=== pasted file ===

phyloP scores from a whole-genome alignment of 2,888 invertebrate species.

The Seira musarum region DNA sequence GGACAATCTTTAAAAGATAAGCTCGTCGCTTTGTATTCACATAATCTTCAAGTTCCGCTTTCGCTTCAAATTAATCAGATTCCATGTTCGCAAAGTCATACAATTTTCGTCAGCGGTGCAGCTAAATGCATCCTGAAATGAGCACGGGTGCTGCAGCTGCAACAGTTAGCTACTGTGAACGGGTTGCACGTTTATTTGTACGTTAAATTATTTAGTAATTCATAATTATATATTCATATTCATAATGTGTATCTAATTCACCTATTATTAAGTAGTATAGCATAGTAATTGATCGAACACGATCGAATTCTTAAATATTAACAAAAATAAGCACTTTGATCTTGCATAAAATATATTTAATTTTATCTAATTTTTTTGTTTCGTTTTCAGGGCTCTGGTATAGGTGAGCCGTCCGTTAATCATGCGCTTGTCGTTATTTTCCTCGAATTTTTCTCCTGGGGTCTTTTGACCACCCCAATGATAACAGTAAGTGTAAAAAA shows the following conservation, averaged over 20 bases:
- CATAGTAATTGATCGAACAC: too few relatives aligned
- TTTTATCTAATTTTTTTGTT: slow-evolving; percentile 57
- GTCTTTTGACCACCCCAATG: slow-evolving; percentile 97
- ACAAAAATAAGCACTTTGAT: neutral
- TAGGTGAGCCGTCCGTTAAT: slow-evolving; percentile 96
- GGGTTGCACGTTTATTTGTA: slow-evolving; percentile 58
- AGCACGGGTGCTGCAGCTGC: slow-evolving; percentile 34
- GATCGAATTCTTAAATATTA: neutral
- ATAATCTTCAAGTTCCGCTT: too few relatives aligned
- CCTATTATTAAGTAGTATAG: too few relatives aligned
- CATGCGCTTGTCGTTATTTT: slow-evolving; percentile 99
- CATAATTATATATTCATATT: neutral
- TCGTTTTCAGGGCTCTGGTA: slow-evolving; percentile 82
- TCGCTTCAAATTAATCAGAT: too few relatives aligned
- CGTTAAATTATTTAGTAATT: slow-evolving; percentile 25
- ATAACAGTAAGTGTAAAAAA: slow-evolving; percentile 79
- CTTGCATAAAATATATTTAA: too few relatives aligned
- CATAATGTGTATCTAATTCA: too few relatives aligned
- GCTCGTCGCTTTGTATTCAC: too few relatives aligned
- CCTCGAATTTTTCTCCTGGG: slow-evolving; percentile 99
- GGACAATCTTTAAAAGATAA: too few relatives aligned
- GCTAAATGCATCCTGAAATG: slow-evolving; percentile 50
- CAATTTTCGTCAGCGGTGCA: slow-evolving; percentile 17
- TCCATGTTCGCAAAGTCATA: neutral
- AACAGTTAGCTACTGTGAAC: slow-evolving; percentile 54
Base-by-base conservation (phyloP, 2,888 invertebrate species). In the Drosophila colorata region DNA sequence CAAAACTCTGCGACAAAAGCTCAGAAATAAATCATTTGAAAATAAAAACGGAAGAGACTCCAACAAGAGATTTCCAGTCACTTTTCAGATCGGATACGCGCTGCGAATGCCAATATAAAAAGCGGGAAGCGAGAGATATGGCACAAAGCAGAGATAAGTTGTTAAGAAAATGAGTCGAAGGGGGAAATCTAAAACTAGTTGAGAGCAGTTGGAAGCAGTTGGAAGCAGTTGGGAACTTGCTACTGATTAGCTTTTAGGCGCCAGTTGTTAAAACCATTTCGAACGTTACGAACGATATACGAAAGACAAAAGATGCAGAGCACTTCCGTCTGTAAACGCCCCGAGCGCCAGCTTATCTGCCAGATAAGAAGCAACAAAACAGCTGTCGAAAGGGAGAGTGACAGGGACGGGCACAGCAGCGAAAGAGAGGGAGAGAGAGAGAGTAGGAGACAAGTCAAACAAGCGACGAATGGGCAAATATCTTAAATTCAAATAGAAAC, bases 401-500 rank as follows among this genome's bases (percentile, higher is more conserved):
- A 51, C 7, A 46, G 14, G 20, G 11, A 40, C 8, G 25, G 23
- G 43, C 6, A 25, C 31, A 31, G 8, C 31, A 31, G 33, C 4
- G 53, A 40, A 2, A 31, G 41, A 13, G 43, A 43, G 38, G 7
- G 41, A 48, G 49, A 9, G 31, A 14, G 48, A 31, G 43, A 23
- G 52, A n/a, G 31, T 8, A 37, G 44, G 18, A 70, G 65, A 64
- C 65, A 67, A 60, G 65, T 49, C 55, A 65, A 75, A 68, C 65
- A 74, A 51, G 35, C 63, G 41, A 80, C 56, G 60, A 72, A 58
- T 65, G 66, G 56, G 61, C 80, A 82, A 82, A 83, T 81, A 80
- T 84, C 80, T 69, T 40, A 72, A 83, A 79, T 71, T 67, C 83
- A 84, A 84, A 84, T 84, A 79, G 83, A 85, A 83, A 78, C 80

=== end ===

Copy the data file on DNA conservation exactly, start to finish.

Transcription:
phyloP scores from a whole-genome alignment of 2,888 invertebrate species.

The Seira musarum region DNA sequence GGACAATCTTTAAAAGATAAGCTCGTCGCTTTGTATTCACATAATCTTCAAGTTCCGCTTTCGCTTCAAATTAATCAGATTCCATGTTCGCAAAGTCATACAATTTTCGTCAGCGGTGCAGCTAAATGCATCCTGAAATGAGCACGGGTGCTGCAGCTGCAACAGTTAGCTACTGTGAACGGGTTGCACGTTTATTTGTACGTTAAATTATTTAGTAATTCATAATTATATATTCATATTCATAATGTGTATCTAATTCACCTATTATTAAGTAGTATAGCATAGTAATTGATCGAACACGATCGAATTCTTAAATATTAACAAAAATAAGCACTTTGATCTTGCATAAAATATATTTAATTTTATCTAATTTTTTTGTTTCGTTTTCAGGGCTCTGGTATAGGTGAGCCGTCCGTTAATCATGCGCTTGTCGTTATTTTCCTCGAATTTTTCTCCTGGGGTCTTTTGACCACCCCAATGATAACAGTAAGTGTAAAAAA shows the following conservation, averaged over 20 bases:
- CATAGTAATTGATCGAACAC: too few relatives aligned
- TTTTATCTAATTTTTTTGTT: slow-evolving; percentile 57
- GTCTTTTGACCACCCCAATG: slow-evolving; percentile 97
- ACAAAAATAAGCACTTTGAT: neutral
- TAGGTGAGCCGTCCGTTAAT: slow-evolving; percentile 96
- GGGTTGCACGTTTATTTGTA: slow-evolving; percentile 58
- AGCACGGGTGCTGCAGCTGC: slow-evolving; percentile 34
- GATCGAATTCTTAAATATTA: neutral
- ATAATCTTCAAGTTCCGCTT: too few relatives aligned
- CCTATTATTAAGTAGTATAG: too few relatives aligned
- CATGCGCTTGTCGTTATTTT: slow-evolving; percentile 99
- CATAATTATATATTCATATT: neutral
- TCGTTTTCAGGGCTCTGGTA: slow-evolving; percentile 82
- TCGCTTCAAATTAATCAGAT: too few relatives aligned
- CGTTAAATTATTTAGTAATT: slow-evolving; percentile 25
- ATAACAGTAAGTGTAAAAAA: slow-evolving; percentile 79
- CTTGCATAAAATATATTTAA: too few relatives aligned
- CATAATGTGTATCTAATTCA: too few relatives aligned
- GCTCGTCGCTTTGTATTCAC: too few relatives aligned
- CCTCGAATTTTTCTCCTGGG: slow-evolving; percentile 99
- GGACAATCTTTAAAAGATAA: too few relatives aligned
- GCTAAATGCATCCTGAAATG: slow-evolving; percentile 50
- CAATTTTCGTCAGCGGTGCA: slow-evolving; percentile 17
- TCCATGTTCGCAAAGTCATA: neutral
- AACAGTTAGCTACTGTGAAC: slow-evolving; percentile 54
Base-by-base conservation (phyloP, 2,888 invertebrate species). In the Drosophila colorata region DNA sequence CAAAACTCTGCGACAAAAGCTCAGAAATAAATCATTTGAAAATAAAAACGGAAGAGACTCCAACAAGAGATTTCCAGTCACTTTTCAGATCGGATACGCGCTGCGAATGCCAATATAAAAAGCGGGAAGCGAGAGATATGGCACAAAGCAGAGATAAGTTGTTAAGAAAATGAGTCGAAGGGGGAAATCTAAAACTAGTTGAGAGCAGTTGGAAGCAGTTGGAAGCAGTTGGGAACTTGCTACTGATTAGCTTTTAGGCGCCAGTTGTTAAAACCATTTCGAACGTTACGAACGATATACGAAAGACAAAAGATGCAGAGCACTTCCGTCTGTAAACGCCCCGAGCGCCAGCTTATCTGCCAGATAAGAAGCAACAAAACAGCTGTCGAAAGGGAGAGTGACAGGGACGGGCACAGCAGCGAAAGAGAGGGAGAGAGAGAGAGTAGGAGACAAGTCAAACAAGCGACGAATGGGCAAATATCTTAAATTCAAATAGAAAC, bases 401-500 rank as follows among this genome's bases (percentile, higher is more conserved):
- A 51, C 7, A 46, G 14, G 20, G 11, A 40, C 8, G 25, G 23
- G 43, C 6, A 25, C 31, A 31, G 8, C 31, A 31, G 33, C 4
- G 53, A 40, A 2, A 31, G 41, A 13, G 43, A 43, G 38, G 7
- G 41, A 48, G 49, A 9, G 31, A 14, G 48, A 31, G 43, A 23
- G 52, A n/a, G 31, T 8, A 37, G 44, G 18, A 70, G 65, A 64
- C 65, A 67, A 60, G 65, T 49, C 55, A 65, A 75, A 68, C 65
- A 74, A 51, G 35, C 63, G 41, A 80, C 56, G 60, A 72, A 58
- T 65, G 66, G 56, G 61, C 80, A 82, A 82, A 83, T 81, A 80
- T 84, C 80, T 69, T 40, A 72, A 83, A 79, T 71, T 67, C 83
- A 84, A 84, A 84, T 84, A 79, G 83, A 85, A 83, A 78, C 80